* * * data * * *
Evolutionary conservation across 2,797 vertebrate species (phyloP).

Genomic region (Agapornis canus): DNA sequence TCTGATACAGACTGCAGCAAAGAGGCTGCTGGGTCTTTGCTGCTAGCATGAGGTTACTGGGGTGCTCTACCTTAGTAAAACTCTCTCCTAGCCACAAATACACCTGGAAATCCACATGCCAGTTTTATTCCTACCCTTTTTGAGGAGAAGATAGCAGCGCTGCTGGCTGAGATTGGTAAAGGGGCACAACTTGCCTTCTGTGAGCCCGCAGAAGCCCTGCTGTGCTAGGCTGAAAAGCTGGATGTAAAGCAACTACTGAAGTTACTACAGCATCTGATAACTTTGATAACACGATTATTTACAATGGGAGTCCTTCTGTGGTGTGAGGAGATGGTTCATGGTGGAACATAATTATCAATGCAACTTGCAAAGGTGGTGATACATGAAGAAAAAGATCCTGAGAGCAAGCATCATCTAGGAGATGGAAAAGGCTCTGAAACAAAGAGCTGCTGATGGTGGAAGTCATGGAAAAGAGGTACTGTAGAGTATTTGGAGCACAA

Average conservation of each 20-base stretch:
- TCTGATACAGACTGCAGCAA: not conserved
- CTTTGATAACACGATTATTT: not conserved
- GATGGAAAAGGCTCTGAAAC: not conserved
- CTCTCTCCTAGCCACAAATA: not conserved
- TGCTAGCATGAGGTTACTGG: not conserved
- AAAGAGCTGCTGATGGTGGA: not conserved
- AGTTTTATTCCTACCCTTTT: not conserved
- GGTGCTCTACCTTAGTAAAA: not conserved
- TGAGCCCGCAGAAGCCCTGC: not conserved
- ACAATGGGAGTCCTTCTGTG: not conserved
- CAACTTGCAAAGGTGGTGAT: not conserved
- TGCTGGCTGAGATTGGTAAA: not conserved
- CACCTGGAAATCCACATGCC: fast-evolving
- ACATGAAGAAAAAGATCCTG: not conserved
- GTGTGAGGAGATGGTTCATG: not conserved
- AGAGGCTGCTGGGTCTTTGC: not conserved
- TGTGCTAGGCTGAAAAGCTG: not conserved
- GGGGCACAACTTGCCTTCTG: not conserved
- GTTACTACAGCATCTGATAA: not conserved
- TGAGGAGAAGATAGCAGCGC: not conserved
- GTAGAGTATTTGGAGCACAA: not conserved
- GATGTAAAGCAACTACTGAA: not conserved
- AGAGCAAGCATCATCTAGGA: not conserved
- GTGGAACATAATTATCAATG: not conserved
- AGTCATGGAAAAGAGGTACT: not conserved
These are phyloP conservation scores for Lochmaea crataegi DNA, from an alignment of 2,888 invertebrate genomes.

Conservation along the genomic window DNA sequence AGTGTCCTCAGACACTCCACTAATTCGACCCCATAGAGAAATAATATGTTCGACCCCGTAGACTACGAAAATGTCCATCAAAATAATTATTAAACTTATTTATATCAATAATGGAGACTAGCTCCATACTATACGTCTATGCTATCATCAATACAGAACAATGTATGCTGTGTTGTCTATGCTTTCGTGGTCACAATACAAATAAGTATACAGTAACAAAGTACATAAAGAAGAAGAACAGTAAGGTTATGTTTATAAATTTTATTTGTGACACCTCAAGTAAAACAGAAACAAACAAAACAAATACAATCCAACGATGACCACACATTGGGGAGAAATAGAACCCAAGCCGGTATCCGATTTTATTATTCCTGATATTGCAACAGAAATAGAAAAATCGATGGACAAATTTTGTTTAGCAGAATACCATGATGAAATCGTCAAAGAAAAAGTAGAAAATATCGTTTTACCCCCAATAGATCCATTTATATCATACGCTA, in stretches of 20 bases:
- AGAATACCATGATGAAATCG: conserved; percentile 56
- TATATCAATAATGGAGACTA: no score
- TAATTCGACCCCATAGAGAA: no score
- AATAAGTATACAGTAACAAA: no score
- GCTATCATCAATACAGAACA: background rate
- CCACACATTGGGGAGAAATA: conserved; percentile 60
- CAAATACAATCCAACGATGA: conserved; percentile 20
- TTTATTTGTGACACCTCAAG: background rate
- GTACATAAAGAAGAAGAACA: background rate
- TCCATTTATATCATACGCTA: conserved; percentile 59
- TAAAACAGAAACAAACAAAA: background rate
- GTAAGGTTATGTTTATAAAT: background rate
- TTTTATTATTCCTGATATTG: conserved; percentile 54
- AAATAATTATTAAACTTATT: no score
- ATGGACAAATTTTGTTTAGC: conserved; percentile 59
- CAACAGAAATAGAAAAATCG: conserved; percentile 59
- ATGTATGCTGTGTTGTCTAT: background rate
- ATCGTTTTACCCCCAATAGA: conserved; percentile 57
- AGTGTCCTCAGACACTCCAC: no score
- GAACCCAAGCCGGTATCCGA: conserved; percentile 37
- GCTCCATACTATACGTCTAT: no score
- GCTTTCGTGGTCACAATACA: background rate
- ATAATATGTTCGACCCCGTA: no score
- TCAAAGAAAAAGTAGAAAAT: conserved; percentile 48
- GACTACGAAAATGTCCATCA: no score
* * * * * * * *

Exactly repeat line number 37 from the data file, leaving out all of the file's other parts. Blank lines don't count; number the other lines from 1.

- CAAATACAATCCAACGATGA: conserved; percentile 20